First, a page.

Letter from America – December 2022

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An American fund director in London  

Reflections on parallel paths

By Theresa Hamacher 

Investing is global. Capital flows across borders, events in one country can have significant consequences in all markets, and portfolio managers think multi-nationally, as even domestic securities are likely to have international operations.  

Despite this, the invest management business is local. Asset management firms generally source investors locally, hire locally, and answer to regulators locally. 

Because of this dichotomy between investing and the business that engages in it, I like to say that the investment communities in United States and Europe travel on parallel paths. They’re connected by the global markets, but they’re not exactly in sync, as they respond to different imperatives in their local markets. For observers of the industry, there’s a benefit to this not-quite-coordinated change: developments in Europe can provide insights on the future of the U.S. industry, and vice versa. 

So, what is the current state of the parallel paths? How are the U.S. and European fund industries in sync, and where are they diverging? 

I was able to get some answers to those questions when I attended the ALFI London Conference in October. This was my first trip out of the United States since the start of the pandemic, and I very much appreciated the opportunity to read the room in person rather than via Zoom. 

Here are my notes on key similarities and differences: 

Overall outlook 

I need to start with a caveat – which is that the conference was held during the absolute worst of the gilt crisis. But it was still obvious that the outlook in Europe is much more negative than it is in the United States.  

Maybe it’s the strong labour market, maybe it’s our greater insulation from energy supply issues, maybe it’s the old-fashioned American tendency to look on the bright side – but, despite considerable caution about the outlook, there’s optimism that things may not be too bad, in both the markets and the economy.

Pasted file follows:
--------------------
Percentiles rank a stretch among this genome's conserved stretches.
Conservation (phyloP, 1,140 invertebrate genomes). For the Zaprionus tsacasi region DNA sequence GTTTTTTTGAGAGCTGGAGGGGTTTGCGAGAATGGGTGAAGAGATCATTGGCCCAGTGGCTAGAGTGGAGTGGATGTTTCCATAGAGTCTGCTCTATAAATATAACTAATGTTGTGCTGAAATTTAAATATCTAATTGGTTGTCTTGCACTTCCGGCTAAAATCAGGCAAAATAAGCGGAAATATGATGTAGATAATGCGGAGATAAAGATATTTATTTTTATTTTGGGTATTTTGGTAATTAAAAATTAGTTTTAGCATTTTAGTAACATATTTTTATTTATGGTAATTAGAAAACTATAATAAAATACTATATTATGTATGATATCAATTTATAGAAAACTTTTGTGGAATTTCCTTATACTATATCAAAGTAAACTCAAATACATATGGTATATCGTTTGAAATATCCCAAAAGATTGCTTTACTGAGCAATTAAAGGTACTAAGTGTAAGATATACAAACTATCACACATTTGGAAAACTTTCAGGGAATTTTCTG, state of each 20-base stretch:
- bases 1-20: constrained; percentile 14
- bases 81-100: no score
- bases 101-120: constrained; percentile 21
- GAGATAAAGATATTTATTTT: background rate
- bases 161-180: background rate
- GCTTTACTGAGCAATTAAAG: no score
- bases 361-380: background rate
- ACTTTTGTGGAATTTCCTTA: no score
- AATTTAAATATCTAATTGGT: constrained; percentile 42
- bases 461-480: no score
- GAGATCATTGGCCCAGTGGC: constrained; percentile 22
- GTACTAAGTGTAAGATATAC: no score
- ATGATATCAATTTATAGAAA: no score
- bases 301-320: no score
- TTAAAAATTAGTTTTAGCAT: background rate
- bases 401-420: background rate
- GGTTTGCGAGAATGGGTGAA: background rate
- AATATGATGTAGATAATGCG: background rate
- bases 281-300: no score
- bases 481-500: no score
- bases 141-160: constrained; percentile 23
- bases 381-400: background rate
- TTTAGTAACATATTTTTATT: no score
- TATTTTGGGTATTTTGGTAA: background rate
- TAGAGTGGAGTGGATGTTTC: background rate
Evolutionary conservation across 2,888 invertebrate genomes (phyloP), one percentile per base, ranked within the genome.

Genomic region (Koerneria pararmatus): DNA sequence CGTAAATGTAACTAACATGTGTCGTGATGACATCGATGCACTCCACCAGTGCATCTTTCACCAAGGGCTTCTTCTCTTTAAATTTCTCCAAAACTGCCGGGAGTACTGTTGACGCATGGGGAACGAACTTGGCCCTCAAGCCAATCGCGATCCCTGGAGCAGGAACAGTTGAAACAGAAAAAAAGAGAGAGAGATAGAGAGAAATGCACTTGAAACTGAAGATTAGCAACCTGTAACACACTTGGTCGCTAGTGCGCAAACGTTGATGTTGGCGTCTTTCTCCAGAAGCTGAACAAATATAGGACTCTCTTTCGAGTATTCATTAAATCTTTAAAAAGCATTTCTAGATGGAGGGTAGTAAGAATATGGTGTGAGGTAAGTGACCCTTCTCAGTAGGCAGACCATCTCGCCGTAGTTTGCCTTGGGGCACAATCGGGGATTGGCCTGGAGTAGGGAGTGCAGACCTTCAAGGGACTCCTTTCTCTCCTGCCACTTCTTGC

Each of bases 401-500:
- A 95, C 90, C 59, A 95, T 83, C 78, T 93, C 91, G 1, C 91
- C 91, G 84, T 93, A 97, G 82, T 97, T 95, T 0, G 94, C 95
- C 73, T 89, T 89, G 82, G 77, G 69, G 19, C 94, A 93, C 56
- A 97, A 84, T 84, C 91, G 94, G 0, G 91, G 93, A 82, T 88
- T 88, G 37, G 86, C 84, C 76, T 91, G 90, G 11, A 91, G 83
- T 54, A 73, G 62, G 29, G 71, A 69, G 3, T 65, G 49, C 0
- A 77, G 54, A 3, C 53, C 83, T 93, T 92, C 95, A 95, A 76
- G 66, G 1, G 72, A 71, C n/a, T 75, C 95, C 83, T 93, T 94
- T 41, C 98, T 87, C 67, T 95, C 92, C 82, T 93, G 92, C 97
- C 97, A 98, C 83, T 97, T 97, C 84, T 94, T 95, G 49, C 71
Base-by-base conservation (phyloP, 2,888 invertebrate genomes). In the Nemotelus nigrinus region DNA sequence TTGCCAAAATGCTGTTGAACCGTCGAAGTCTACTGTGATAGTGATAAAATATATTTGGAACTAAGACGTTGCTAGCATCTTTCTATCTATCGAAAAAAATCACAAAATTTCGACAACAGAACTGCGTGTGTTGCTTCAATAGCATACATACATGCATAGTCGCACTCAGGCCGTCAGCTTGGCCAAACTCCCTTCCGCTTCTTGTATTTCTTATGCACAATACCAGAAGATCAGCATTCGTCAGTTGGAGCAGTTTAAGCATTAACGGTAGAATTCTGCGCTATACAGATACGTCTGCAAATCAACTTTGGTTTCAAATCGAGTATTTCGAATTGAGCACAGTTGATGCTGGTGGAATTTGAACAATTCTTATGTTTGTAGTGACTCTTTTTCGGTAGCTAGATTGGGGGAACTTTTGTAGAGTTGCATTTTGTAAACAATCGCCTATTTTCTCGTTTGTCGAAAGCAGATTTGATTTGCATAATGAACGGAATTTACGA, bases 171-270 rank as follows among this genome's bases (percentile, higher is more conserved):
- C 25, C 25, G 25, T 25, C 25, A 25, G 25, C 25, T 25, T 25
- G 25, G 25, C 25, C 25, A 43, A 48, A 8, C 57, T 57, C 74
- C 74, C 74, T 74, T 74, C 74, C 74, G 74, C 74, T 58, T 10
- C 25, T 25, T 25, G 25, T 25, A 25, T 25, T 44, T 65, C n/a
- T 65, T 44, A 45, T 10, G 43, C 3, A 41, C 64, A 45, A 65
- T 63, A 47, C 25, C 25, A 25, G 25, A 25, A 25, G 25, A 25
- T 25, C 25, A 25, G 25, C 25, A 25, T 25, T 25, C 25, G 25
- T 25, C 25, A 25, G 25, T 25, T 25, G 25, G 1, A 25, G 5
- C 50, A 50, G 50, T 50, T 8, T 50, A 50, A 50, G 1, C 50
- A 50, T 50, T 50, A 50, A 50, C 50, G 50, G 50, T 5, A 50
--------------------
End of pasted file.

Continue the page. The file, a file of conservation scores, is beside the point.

Here in the US., we’re not planning business continuity drills to prepare for electricity shortages, as one UK CEO said that his firm was planning to do… at least not yet. 


In an area of similarity, ESG is getting focused attention from regulators on both sides of the Atlantic, with an emphasis on “truth in advertising.” Though admittedly, I’m not quite clear how the EU’s “taxonomy” approach to regulation is different from the “labeling” approach under consideration in the United States and the United Kingdom…  

But there was also a considerable difference: there appears to be greater political unanimity in Europe around ESG (at least when it comes to climate change). In the United States, these issues are extremely controversial – and likely to remain so for the foreseeable future, signaled by the results of the mid-term election. 

Other regulation 

Perhaps the biggest surprise from the conference – at least from a US fund director perspective – was a lack of discussion of regulation outside of the ESG proposals. Yes, there was some discussion of the new rules for UK managers to distributing funds in the EU, but this seemed to be post-Brexit clean-up rather than new initiatives.  

By contrast, there has been a flood of new regulatory proposals here in the United States, all while we’re still finalising the implementation of the recent valuation and derivation rules. 

Some of the rule proposals could have profound implications for fund operations. Perhaps the most significant – on swing pricing – is a perfect illustration of the parallel paths, since it explicitly draws on Europe’s experience with the pricing mechanism. 

Fees and costs 

But there is an area where regulatory focus is the same on both sides of the Atlantic: namely on fees and costs (or “fees and expenses,” as they’re better known here.)   

In her comments at the conference, Mhairi Jackson, manager of funds and asset management policy at the UK regulator, the Financial Conduct Authority, noted that she’d like to see INEDs take an increasingly active role in monitoring fees and costs. (Translation for US readers: INEDs are “independent non-executive directors.”) 

Meanwhile, in the US, the SEC is conducting examinations of funds’ 15c processes, which is U.S. jargon for the board’s process for reviewing and renewing the investment advisory contract. Fees and expenses are, of course, a major consideration in that process. 

It will be interesting to see how the trends on one side of the Atlantic translate to the other side. Let me know if there’s anything that you would add to this brief inventory of similarities and differences. 

Theresa Hamacher is president of Versanture Consulting, and chairs the Morningstar Funds Trust board in the US. She can be contacted at th@versanture.com